First leadership conference for youth of color draws more than 400 participants
Glen Alexander Guyton is chief operating officer for Mennonite Church USA.
Culture Shock kicked off Friday night, Aug. 28, 2016, with close to 400 youth, young adults and parents in a high-energy worship service that included dynamic music and a comedian, KevOnStage, who poked fun at culture, community rituals and church traditions that in the moment generate high emotion but often leave us empty after we walk. The young people and youth sponsors who attended Culture Shock definitely did not walk away from the weekend empty. They walked away with tools and knowledge that will allow them not only to survive, but also to thrive in a culture where it sometimes seems that the color of their skin is a limitation rather than a simple measure of the accumulation of melanin in their skin cells.
Culture Shock was initially supposed to be a small youth event designed to address police violence against people of color, but soon became so much more as C3 — Calvary Community Church in Hampton, Virginia — partnered with Mennonite Church USA to host the first event. C3 leaders used their existing connections to register close to 90 young people to participate in the educational part of the leadership event. I shared with the group at the end of the opening worship: “You see all the people in this room? They are here because you have value. They believe in you, and this weekend you will get information about programs that can take you around the world and resources that will help you survive.”
The beauty of the event was that it not only touched young people from Mennonite backgrounds, but it also introduced many youth from the local community to the wonderful programs that Mennonite Church USA has to offer.
Pastors Caleb and Lesley (Francisco) McClendon, assistant pastors at C3, pushed to make sure that local community was part of the event. “We were very happy with the turnout,” said Pastor Caleb. “C3 hopes to build on the positive nature of the event.” Pastor Lesley said, “We really should do this in other cities.” One community group, G.I.R.L.S. Club (Girls Influenced by Righteous Living in all Situations) registered more than 40 young women to participate. On Saturday Rachel Gerber, denominational minister of youth and young adults for Mennonite Church USA, shared a devotion; Beryl Jantzi, director of stewardship education for Everence, talked about financial success; leaders from C3 talked about inner branding and character development; and Rachel Swartzendruber Miller, vice president of admissions and financial aid for Hesston (Kansas) College, brought information on educational success. Other organizations such as Eastern Mennonite University, Harrisonburg, Virginia; Goshen (Indiana) College; and Mennonite Mission Network provided information for programs that young people could be a part of.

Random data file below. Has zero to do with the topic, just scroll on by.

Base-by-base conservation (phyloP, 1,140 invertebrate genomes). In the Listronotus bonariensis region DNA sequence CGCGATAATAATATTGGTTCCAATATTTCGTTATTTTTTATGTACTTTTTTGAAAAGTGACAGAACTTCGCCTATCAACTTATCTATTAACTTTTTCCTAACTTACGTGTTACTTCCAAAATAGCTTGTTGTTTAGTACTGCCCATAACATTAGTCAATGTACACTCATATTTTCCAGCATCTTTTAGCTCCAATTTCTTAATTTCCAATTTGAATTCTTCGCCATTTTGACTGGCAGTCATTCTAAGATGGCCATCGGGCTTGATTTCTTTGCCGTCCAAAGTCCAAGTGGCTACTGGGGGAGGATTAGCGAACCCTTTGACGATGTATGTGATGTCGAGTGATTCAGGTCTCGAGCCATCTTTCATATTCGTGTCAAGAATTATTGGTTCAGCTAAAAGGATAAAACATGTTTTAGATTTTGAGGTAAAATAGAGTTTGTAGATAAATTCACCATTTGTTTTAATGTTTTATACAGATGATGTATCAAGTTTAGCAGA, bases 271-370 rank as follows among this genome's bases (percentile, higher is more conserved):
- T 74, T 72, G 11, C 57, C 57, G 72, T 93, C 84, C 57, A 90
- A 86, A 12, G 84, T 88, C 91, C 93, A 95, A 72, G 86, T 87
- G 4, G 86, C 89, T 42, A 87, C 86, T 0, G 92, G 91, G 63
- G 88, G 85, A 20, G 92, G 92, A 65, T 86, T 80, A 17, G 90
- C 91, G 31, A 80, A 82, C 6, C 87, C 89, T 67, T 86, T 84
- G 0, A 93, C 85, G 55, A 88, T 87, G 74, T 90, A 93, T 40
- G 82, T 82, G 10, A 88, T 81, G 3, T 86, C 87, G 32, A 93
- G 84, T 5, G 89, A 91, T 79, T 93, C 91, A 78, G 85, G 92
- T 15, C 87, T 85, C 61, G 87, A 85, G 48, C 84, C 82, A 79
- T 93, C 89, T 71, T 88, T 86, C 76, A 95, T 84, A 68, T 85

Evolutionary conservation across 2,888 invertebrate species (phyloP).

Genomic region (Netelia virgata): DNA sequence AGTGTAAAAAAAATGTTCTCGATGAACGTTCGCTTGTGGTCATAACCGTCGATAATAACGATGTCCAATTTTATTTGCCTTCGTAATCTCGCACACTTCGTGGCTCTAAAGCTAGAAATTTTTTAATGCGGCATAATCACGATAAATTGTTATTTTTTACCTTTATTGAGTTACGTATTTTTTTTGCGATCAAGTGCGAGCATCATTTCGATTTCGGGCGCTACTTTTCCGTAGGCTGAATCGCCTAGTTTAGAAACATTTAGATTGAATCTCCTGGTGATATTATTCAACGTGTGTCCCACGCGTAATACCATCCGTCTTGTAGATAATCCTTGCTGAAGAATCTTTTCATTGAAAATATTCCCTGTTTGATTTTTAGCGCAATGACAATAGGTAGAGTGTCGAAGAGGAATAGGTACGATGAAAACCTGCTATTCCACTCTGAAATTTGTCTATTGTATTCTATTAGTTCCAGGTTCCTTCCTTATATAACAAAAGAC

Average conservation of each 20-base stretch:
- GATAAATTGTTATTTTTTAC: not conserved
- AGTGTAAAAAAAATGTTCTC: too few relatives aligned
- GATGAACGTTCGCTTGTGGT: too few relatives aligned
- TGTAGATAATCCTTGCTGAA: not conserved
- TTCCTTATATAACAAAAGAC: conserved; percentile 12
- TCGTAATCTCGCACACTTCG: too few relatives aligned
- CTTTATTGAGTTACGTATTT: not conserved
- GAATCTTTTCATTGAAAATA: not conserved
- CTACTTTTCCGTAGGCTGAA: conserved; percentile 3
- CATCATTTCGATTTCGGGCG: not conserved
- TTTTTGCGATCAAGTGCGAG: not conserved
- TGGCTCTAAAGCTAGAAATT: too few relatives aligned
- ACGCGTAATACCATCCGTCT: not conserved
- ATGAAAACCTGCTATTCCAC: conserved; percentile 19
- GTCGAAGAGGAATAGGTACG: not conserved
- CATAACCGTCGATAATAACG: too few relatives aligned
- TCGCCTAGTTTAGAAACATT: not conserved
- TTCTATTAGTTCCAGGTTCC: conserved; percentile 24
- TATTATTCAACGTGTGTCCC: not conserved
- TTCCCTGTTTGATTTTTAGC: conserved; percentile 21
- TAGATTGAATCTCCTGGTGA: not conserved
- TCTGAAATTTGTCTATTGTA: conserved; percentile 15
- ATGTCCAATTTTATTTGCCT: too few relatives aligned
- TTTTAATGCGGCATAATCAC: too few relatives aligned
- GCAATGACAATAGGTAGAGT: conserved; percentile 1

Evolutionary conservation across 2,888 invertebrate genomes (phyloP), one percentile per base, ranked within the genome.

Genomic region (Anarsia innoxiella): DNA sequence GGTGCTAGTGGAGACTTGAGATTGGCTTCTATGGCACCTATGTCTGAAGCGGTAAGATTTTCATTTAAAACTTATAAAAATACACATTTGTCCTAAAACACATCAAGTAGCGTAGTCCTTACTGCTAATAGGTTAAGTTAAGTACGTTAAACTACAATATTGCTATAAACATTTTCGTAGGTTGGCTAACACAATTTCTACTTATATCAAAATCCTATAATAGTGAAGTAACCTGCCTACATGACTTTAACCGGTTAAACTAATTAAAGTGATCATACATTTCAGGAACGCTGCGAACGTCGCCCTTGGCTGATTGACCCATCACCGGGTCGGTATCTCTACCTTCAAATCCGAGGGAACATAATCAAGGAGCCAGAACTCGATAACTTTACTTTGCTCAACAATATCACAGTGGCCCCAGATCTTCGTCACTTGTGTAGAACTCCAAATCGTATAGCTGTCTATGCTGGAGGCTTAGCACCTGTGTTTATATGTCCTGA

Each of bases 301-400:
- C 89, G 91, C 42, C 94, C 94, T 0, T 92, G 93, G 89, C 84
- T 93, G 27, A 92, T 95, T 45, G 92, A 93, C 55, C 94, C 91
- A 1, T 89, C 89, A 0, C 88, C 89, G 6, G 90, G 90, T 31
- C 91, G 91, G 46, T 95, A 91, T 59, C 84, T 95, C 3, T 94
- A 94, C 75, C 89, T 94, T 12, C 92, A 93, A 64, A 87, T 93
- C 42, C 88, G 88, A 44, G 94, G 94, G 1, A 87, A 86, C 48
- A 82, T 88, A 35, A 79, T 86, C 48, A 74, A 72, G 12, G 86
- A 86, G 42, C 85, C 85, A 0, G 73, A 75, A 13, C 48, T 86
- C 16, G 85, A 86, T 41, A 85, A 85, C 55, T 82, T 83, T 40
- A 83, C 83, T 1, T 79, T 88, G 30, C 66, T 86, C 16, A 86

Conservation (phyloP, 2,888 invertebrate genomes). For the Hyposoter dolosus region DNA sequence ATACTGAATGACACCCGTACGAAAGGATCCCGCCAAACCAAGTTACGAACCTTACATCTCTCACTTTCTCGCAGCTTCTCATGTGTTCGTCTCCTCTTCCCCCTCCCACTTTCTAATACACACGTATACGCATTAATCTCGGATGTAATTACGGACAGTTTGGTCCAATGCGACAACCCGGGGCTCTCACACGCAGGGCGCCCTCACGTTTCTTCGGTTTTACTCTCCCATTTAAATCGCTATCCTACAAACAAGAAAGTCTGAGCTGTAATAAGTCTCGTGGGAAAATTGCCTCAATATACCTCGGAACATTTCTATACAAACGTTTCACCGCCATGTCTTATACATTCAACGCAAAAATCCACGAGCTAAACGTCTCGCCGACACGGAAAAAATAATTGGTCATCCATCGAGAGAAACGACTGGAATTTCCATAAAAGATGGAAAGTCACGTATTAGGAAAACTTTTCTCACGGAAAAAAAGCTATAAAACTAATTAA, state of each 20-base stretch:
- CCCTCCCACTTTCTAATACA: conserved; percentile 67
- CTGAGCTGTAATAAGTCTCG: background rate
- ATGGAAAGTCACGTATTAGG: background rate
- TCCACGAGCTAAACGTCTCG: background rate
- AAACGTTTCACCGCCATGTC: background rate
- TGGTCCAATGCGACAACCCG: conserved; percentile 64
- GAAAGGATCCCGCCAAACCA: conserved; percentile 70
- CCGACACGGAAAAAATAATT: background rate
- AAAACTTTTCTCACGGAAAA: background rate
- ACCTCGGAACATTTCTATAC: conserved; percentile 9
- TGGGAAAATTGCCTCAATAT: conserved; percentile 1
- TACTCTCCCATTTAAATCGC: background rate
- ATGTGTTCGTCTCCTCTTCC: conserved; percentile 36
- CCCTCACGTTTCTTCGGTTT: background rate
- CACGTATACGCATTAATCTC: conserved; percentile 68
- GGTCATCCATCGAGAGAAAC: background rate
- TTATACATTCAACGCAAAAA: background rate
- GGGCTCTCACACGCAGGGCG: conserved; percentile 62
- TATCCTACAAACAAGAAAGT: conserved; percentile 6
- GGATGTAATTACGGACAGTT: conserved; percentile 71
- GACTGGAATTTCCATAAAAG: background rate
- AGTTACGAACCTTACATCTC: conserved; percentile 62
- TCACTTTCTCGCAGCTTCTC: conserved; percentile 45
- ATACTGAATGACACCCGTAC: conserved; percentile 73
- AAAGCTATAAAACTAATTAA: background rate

The highlight of the weekend was the education and interactive role-playing session led by the Hampton Police Department and the Virginia Commonwealth Attorney’s office. Participants got a very enlightening history of policing in America from its pro-slavery roots to the modern-day policing policies implemented by the Obama administration. Participants were able to ask questions and run through what-to-do-if-stopped-by-the-police scenarios. They were able to walk away with a better understanding of not only how the police work but also how the legal system works, with information provided by Virginia Commonwealth Attorney Anton Bell. The session helped put a human face on police officers, all of whom were African-American. School Resource Officer David Johnson said that the most important aspect of his job was to create relationships with his students so that if problems occurred, mutual respect was already established.
When asked what his greatest fear was, the father of two said, “Before I leave home every morning, I put on my bulletproof vest and pray, ‘Lord don’t let me take anyone’s life, and don’t let anyone take mine.’”
All the officers emphasized that they worked harder than anyone to keep bad officers off the street. They detailed the training programs and policies for the Hampton Police Department that had been put in place to prevent biased policing and abuse of power.
As Mennonite Church USA tries to be faithful to this biennium’s focus of Love is Verb, Culture Shock was love in action. Young people from as far as New York City now have tools to help them survive and thrive in a culture that often devalues them. The ministry of peace and reconciliation was demonstrated through the many partnerships that made this event successful. It is our prayer that more congregations look beyond the walls of our buildings and reach out into the community to meet needs, provide resources and share hope. This event was made possible by a grant from the Schowalter Foundation.